2. Middle East – The Middle East is a transcontinental region centered on Western Asia and Egypt. The corresponding adjective is Middle-Eastern and the noun is Middle-Easterner. The term has come into usage as a replacement of the term Near East beginning in the early 20th century. Arabs, Turks, Persians, Kurds, and Azeris constitute the largest ethnic groups in the region by population. Indigenous minorities of the Middle East include Jews, Assyrians and other Arameans, Baloch, Berbers, Copts, Druze, Lurs, Mandaeans, Samaritans, Shabaks, Tats, in the Middle East, there is also a Romani community. European ethnic groups form a diaspora in the region include Albanians, Bosniaks, Circassians, Crimean Tatars, Franco-Levantines. Among other migrant populations are Bengalis as well as other Indians, Chinese, Filipinos, Indonesians, Pakistanis, the history of the Middle East dates back to ancient times, with the importance of the region being recognized for millennia. Most of the countries border the Persian Gulf have vast reserves of crude oil. The term Middle East may have originated in the 1850s in the British India Office, however, it became more widely known when American naval strategist Alfred Thayer Mahan used the term in 1902 to designate the area between Arabia and India. During this time the British and Russian Empires were vying for influence in Central Asia, Mahan realized not only the strategic importance of the region, but also of its center, the Persian Gulf. Mahan first used the term in his article The Persian Gulf and International Relations, published in September 1902 in the National Review, a British journal. The Middle East, if I may adopt a term which I have not seen, will some day need its Malta, as well as its Gibraltar, it does not follow that either will be in the Persian Gulf. The British Navy should have the facility to concentrate in force if occasion arise, about Aden, India, mahans article was reprinted in The Times and followed in October by a 20-article series entitled The Middle Eastern Question, written by Sir Ignatius Valentine Chirol. During this series, Sir Ignatius expanded the definition of Middle East to include regions of Asia which extend to the borders of India or command the approaches to India. After the series ended in 1903, The Times removed quotation marks from subsequent uses of the term, in the late 1930s, the British established the Middle East Command, which was based in Cairo, for its military forces in the region. After that time, the term Middle East gained broader usage in Europe, the description Middle has also led to some confusion over changing definitions. Before the First World War, Near East was used in English to refer to the Balkans and the Ottoman Empire, while Middle East referred to Iran, the Caucasus, Afghanistan, Central Asia, and Turkestan. The first official use of the term Middle East by the United States government was in the 1957 Eisenhower Doctrine, the Associated Press Stylebook says that Near East formerly referred to the farther west countries while Middle East referred to the eastern ones, but that now they are synonymous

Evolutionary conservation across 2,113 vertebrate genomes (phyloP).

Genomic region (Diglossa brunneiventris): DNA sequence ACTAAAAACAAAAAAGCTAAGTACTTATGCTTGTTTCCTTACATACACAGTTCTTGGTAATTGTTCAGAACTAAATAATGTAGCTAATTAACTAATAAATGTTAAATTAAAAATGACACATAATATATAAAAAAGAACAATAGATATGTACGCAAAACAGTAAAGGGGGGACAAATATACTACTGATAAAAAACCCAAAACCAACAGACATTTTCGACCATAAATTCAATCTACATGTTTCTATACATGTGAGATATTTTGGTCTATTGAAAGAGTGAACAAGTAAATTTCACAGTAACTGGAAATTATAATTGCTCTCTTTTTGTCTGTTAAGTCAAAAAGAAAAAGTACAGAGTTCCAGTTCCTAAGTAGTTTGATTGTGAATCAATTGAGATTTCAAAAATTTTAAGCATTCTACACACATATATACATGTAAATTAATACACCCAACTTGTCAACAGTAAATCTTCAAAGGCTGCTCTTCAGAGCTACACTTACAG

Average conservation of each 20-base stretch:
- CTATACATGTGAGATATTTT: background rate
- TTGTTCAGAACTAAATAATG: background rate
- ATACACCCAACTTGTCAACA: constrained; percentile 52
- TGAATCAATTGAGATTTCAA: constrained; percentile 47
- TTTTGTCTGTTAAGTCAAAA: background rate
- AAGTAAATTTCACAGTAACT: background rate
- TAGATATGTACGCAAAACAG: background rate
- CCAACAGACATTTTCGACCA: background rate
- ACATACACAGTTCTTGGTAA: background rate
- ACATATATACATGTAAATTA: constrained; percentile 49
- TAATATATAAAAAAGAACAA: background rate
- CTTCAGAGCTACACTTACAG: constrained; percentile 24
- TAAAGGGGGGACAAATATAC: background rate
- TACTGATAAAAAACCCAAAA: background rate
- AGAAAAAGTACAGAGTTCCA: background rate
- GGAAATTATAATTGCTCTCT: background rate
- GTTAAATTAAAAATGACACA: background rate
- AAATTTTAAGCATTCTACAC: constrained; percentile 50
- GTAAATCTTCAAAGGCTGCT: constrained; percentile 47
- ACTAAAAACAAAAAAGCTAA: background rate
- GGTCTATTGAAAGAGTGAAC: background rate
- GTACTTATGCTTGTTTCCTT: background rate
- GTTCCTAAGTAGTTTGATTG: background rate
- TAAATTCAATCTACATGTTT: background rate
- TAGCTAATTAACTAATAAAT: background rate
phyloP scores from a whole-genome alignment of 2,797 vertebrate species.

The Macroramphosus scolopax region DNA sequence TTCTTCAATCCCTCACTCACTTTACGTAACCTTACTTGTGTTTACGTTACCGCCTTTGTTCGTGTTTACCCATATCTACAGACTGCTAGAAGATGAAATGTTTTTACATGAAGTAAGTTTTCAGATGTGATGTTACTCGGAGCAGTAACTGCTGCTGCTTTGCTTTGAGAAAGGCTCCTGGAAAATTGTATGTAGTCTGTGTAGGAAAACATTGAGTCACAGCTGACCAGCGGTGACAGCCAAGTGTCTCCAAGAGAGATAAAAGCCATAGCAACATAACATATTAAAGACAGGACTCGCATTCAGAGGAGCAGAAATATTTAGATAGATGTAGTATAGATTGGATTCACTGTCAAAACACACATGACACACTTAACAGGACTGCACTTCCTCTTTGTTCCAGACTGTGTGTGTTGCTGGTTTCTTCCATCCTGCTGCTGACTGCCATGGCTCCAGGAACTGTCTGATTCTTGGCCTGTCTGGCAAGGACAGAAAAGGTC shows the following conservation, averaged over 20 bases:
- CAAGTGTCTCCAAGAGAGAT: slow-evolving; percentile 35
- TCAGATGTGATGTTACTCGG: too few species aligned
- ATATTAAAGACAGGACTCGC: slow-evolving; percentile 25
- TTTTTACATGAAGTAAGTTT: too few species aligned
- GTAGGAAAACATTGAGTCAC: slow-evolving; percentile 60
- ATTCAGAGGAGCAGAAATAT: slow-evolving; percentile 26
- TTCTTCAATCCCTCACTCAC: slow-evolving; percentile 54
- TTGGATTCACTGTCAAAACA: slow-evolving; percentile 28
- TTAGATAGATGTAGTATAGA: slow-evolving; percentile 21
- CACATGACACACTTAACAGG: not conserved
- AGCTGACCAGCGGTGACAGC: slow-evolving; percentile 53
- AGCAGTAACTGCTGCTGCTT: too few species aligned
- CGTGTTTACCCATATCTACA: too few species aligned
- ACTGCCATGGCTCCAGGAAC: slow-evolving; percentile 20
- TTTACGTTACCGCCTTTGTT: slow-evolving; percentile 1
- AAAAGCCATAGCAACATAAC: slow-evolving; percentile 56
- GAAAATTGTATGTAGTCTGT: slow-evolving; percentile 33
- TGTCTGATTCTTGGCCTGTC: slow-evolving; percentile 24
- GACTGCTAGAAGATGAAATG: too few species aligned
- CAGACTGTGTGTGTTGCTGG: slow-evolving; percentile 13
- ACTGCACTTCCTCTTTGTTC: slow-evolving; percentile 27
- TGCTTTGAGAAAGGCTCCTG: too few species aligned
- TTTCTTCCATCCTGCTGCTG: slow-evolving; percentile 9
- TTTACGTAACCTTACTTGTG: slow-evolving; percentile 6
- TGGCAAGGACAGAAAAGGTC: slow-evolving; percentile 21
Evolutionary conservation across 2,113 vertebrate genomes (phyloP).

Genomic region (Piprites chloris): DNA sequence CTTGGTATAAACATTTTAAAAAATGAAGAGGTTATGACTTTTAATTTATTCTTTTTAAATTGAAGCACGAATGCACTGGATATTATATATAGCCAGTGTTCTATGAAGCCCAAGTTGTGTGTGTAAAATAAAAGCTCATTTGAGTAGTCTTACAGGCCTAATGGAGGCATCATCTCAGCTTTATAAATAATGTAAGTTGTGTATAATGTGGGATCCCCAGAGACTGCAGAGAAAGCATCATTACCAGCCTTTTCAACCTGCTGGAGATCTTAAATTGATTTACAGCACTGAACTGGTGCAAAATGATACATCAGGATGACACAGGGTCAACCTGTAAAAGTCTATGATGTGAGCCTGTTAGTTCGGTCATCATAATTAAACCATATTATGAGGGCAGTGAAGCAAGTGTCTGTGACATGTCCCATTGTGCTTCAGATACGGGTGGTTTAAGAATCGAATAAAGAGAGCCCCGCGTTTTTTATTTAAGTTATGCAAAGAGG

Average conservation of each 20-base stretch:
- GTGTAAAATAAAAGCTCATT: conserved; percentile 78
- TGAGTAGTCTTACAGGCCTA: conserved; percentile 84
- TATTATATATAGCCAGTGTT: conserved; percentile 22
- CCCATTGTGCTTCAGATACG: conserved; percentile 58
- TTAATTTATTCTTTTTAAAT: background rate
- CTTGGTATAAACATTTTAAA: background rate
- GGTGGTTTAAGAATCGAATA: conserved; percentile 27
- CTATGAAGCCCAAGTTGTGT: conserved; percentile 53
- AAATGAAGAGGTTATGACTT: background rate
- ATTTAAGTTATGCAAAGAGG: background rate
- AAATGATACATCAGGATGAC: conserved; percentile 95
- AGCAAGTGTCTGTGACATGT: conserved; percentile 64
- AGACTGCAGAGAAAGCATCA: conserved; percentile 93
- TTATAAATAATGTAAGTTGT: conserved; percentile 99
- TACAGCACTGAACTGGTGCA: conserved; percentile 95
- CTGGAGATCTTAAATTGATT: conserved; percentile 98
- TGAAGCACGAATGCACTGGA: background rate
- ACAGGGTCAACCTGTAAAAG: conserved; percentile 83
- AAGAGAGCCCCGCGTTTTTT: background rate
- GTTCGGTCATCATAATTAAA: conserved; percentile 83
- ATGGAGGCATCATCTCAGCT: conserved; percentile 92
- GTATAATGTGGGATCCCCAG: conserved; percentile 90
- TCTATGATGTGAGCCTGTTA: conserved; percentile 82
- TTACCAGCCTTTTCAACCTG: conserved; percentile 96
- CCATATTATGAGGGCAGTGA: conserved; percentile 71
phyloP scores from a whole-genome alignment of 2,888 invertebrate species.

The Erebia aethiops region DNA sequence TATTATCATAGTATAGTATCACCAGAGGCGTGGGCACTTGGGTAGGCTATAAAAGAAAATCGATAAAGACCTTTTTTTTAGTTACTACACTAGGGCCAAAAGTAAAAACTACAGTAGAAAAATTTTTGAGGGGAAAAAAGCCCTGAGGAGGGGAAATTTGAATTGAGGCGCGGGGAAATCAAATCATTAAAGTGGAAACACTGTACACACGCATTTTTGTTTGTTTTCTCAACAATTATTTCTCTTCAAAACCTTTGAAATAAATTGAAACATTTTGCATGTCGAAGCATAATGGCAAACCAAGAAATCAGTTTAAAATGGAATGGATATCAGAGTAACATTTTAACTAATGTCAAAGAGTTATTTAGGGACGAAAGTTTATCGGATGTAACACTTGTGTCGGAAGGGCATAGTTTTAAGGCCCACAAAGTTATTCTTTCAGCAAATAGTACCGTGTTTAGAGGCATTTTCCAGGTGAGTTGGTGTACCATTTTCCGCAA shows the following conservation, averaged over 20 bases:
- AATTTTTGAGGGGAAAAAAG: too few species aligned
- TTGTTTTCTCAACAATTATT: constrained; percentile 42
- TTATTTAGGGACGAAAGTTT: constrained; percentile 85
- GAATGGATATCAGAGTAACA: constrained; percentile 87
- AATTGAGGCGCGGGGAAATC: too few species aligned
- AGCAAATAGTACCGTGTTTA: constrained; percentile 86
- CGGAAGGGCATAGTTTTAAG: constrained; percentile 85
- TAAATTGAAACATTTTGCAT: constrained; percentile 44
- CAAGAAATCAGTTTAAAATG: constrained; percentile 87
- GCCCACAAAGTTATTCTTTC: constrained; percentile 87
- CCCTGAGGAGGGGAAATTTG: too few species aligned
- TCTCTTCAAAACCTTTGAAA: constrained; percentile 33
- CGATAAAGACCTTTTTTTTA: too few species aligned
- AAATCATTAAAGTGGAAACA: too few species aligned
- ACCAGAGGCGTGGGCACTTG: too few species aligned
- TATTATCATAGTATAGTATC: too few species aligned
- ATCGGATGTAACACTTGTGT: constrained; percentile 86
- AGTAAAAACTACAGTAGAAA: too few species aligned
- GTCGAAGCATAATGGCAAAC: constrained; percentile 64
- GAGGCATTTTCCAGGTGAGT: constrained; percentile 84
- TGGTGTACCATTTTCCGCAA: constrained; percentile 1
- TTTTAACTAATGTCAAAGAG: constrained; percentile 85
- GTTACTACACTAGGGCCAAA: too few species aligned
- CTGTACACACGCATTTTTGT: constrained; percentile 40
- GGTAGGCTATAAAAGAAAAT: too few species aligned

3. Anatolia – Anatolia, in geography known as Asia Minor, Asian Turkey, Anatolian peninsula, or Anatolian plateau, is the westernmost protrusion of Asia, which makes up the majority of modern-day Turkey. The region is bounded by the Black Sea to the north, the Mediterranean Sea to the south, the Sea of Marmara forms a connection between the Black and Aegean Seas through the Bosphorus and Dardanelles straits and separates Anatolia from Thrace on the European mainland. Traditionally, Anatolia is considered to extend in the east to a line between the Gulf of Alexandretta and the Black Sea to the Armenian Highlands, thus, traditionally Anatolia is the territory that comprises approximately the western two-thirds of the Asian part of Turkey. The Turkification of Anatolia began under the Seljuk Empire in the late 11th century, however, various non-Turkic languages continue to be spoken by minorities in Anatolia today, including Kurdish, Assyrian, Armenian, Arabic, Laz, Georgian, and Greek. Traditionally, Anatolia is considered to extend in the east to a line running from the Gulf of Alexandretta to the Black Sea. This traditional geographical definition is used, for example, in the latest edition of Merriam-Websters Geographical Dictionary, under this definition, Anatolia is bounded to the east by the Armenian Highlands, and the Euphrates before that river bends to the southeast to enter Mesopotamia. To the southeast, it is bounded by the ranges that separate it from the Orontes valley in Syria, the first name the Greeks used for the Anatolian peninsula was Ἀσία, presumably after the name of the Assuwa league in western Anatolia. As the name of Asia came to be extended to areas east of the Mediterranean. The name Anatolia derives from the Greek ἀνατολή meaning “the East” or more literally “sunrise”, the precise reference of this term has varied over time, perhaps originally referring to the Aeolian, Ionian and Dorian colonies on the west coast of Asia Minor. In the Byzantine Empire, the Anatolic Theme was a theme covering the western, the modern Turkish form of Anatolia is Anadolu, which again derives from the Greek name Aνατολή. The Russian male name Anatoly and the French Anatole share the same linguistic origin, in English the name of Turkey for ancient Anatolia first appeared c. It is derived from the Medieval Latin Turchia, which was used by the Europeans to define the Seljuk controlled parts of Anatolia after the Battle of Manzikert. Human habitation in Anatolia dates back to the Paleolithic, neolithic Anatolia has been proposed as the homeland of the Indo-European language family, although linguists tend to favour a later origin in the steppes north of the Black Sea. However, it is clear that the Anatolian languages, the oldest branch of Indo-European, have spoken in Anatolia since at least the 19th century BC. The earliest historical records of Anatolia stem from the southeast of the region and are from the Mesopotamian-based Akkadian Empire during the reign of Sargon of Akkad in the 24th century BC, scholars generally believe the earliest indigenous populations of Anatolia were the Hattians and Hurrians. The region was famous for exporting raw materials, and areas of Hattian-, one of the numerous cuneiform records dated circa 20th century BC, found in Anatolia at the Assyrian colony of Kanesh, uses an advanced system of trading computations and credit lines. They were speakers of an Indo-European language, the Hittite language, originating from Nesa, they conquered Hattusa in the 18th century BC, imposing themselves over Hattian- and Hurrian-speaking populations. According to the most widely accepted Kurgan theory on the Proto-Indo-European homeland, however, the Hittites adopted the cuneiform script, invented in Mesopotamia